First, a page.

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Cataract Awareness Month

Created on: Thursday, June 01, 2017

Cataracts are the leading cause of vision loss in the United States and are the leading cause of blindness in the world.  Over 24 million Americans over 40 years of age are affected by cataracts.

What are cataracts?

Cataracts are a clouding of the lens of the eye that leads to decreased vision.  The lens is what focuses images onto the retina at the back of the eye.  As cataracts progress, they cause cloudy or blurry vision.  Lights may cause a glare; seem too dim or too bright depending on the type of cataract.  One may also see halos around lights, such as car headlights, or you may have frequent changes in your eyeglass prescription if you have cataracts.

Risk factors for developing cataracts include diabetes, UV from sunlight, tobacco use and alcohol consumption.  While 50 percent of those over age 80 have cataracts, studies have shown that the risk for cataract development can be reduced by taking steps in one’s younger years.

While it is possible to reduce your risk of developing cataracts, unfortunately it is not 100 percent preventable.  Many factors may contribute to cataracts including family history, medications and age.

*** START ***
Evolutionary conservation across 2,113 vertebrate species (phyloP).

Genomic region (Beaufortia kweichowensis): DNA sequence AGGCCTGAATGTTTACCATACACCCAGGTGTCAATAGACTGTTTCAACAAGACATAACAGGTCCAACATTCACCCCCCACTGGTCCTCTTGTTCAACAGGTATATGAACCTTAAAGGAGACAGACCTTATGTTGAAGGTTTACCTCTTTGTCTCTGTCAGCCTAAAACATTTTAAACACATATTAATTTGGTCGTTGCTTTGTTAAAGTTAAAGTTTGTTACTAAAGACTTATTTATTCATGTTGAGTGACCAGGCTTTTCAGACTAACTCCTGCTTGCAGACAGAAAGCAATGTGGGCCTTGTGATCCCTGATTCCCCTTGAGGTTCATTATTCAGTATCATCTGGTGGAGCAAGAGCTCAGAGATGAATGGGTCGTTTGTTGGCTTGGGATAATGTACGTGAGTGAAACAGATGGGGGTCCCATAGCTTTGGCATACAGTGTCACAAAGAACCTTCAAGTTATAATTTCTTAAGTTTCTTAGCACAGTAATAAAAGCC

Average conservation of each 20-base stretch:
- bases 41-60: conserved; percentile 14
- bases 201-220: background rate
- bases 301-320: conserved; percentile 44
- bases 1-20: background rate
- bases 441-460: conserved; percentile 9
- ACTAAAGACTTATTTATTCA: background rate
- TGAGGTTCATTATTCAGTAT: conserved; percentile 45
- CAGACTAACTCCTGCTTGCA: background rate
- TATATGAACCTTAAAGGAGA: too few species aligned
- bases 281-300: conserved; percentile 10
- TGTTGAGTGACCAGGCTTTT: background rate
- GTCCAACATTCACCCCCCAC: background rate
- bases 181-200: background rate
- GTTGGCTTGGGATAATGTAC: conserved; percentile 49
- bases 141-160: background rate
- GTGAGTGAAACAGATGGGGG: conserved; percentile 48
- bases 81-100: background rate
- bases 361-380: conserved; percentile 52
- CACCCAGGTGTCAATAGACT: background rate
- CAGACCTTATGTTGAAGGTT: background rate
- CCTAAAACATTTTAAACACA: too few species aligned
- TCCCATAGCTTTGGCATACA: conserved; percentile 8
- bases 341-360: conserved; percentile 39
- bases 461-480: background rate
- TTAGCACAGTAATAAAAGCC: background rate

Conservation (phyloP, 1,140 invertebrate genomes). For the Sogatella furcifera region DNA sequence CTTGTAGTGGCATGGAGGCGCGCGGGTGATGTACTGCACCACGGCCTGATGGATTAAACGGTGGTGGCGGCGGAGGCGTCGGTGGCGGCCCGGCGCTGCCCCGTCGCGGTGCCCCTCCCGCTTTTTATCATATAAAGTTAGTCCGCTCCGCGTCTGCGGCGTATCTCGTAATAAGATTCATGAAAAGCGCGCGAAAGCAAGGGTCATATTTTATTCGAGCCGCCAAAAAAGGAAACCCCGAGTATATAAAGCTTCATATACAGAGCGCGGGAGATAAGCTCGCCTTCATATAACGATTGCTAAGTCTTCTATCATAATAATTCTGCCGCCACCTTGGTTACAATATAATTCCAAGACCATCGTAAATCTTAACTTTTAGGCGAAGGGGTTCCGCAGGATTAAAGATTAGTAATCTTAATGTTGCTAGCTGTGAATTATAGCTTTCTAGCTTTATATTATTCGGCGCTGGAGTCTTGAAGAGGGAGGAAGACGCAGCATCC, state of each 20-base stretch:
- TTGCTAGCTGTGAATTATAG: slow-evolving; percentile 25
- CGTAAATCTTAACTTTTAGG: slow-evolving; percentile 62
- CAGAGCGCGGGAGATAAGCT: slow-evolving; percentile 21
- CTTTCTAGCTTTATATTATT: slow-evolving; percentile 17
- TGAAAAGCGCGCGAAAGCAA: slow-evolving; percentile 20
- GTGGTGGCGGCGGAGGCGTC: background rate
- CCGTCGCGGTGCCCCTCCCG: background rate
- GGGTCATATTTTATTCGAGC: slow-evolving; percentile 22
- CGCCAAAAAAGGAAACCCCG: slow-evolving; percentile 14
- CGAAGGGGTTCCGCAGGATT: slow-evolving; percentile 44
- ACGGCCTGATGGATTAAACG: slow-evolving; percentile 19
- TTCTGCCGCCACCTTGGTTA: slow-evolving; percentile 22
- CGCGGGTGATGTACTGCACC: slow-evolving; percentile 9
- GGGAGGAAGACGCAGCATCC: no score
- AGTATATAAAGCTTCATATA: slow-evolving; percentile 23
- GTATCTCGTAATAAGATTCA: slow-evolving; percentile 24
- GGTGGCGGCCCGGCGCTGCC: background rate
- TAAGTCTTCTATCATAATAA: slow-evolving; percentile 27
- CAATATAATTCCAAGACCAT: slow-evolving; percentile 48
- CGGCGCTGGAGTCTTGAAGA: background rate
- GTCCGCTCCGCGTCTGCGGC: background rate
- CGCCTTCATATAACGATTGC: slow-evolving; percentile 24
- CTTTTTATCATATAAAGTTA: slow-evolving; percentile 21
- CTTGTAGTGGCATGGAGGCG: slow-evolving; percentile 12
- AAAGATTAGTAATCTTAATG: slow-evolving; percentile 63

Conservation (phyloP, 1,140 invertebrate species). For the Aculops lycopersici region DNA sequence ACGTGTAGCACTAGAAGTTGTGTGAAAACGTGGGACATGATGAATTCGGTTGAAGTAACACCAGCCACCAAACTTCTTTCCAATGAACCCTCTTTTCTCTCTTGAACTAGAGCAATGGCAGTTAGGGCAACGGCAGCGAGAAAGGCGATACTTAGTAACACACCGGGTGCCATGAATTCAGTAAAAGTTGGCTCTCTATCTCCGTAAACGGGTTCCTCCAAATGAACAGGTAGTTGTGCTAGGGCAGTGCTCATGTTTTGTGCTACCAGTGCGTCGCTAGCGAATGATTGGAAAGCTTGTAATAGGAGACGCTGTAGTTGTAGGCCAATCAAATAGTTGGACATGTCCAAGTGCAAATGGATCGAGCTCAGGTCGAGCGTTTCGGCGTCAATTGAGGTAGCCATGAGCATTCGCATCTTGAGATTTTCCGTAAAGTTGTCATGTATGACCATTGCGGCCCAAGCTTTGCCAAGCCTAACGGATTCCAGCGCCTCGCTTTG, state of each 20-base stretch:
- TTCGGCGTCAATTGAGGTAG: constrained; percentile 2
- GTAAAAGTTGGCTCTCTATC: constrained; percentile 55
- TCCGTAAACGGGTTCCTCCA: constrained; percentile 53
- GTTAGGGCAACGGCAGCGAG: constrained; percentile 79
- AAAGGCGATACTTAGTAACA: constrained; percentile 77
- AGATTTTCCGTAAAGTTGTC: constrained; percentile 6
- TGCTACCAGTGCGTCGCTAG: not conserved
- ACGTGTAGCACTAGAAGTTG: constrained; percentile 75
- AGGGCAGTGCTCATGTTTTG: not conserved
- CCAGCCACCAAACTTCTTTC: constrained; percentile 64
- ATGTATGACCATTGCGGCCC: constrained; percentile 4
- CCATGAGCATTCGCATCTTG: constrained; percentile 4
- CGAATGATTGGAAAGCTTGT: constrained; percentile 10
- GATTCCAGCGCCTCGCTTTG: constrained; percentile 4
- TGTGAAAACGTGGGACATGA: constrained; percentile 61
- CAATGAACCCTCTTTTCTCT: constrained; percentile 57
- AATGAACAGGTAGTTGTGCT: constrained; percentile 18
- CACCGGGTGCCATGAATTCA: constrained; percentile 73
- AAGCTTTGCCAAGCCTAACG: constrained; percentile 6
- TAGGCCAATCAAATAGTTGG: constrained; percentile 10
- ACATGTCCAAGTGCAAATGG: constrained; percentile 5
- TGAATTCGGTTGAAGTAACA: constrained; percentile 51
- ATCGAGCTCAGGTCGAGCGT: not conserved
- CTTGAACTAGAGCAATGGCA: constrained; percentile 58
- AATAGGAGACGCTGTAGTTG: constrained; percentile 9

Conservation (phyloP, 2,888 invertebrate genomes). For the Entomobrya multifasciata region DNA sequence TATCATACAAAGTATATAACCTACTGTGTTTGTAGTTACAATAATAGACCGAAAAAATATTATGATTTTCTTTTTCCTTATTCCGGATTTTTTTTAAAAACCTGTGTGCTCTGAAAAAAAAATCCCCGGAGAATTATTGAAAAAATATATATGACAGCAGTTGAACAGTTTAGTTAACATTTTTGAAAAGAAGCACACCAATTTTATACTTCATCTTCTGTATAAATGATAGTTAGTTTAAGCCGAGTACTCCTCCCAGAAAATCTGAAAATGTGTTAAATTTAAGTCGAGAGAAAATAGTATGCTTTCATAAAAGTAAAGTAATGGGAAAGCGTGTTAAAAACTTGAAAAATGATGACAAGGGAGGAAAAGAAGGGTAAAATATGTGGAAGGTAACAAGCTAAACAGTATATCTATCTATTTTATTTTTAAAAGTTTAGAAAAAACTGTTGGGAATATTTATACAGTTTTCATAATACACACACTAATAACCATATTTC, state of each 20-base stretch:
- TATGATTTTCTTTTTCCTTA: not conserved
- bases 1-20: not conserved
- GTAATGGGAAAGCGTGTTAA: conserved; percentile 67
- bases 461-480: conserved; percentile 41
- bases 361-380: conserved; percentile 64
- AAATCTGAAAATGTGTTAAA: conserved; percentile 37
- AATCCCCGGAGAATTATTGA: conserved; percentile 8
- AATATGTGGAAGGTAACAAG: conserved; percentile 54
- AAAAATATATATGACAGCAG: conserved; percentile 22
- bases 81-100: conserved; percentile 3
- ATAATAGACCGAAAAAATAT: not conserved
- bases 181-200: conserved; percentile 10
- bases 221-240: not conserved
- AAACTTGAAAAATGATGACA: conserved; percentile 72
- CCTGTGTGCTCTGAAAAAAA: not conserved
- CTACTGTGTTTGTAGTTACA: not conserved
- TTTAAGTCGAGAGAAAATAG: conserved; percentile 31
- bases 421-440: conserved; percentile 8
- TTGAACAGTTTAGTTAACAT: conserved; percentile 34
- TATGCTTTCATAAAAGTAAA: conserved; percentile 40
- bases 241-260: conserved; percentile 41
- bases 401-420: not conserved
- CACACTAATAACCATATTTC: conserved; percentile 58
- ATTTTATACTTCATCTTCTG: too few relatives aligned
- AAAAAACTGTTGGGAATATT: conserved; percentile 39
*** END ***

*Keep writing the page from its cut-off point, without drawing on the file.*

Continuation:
Recent studies have concluded that daily consumption of large amounts of alcohol will also increase the likelihood of the development of cataracts.  Wearing sunglasses to reduce UV radiation and choosing to quit smoking may also reduce the risk of cataracts.

What is the treatment for cataracts?

Cataracts are quite prevalent and easy to treat.  Cataract surgery is one of the safest and most effective surgeries performed today.  The surgeon removes the clouded lens and replaces it with an intraocular lens or IOL.  Only a minor incision is needed to do this procedure and it is generally completed within 15 minutes in an outpatient surgery center.

Recovery time is now a fraction what it once was and you can do almost everything you do on a daily basis the following day.

Does my doctor check for cataracts?

To find out if you have cataracts, your eye doctor will want to ask about your general medical history and any specific eye history, including symptoms that you might have experienced. A test of your visual acuity and your peripheral vision, as well as a test for glaucoma will be performed.  In addition, your doctor will perform a microscopic exam of the front of the eye to assess whether you have a cataract or not.   After dilation, the doctor will examine your retina, the optic nerve and the macula.

After this exam, your eye doctor will determine whether you have cataracts, how much they interfere with your vision and if surgery would be helpful.

In conclusion

If you are experiencing any of the visual side effects or symptoms discussed above, please visit one of the doctors at the Eye Care Center for a thorough evaluation.  Only your eye doctor can determine what might be taking place.

 

 By: Dr. Brad Richter

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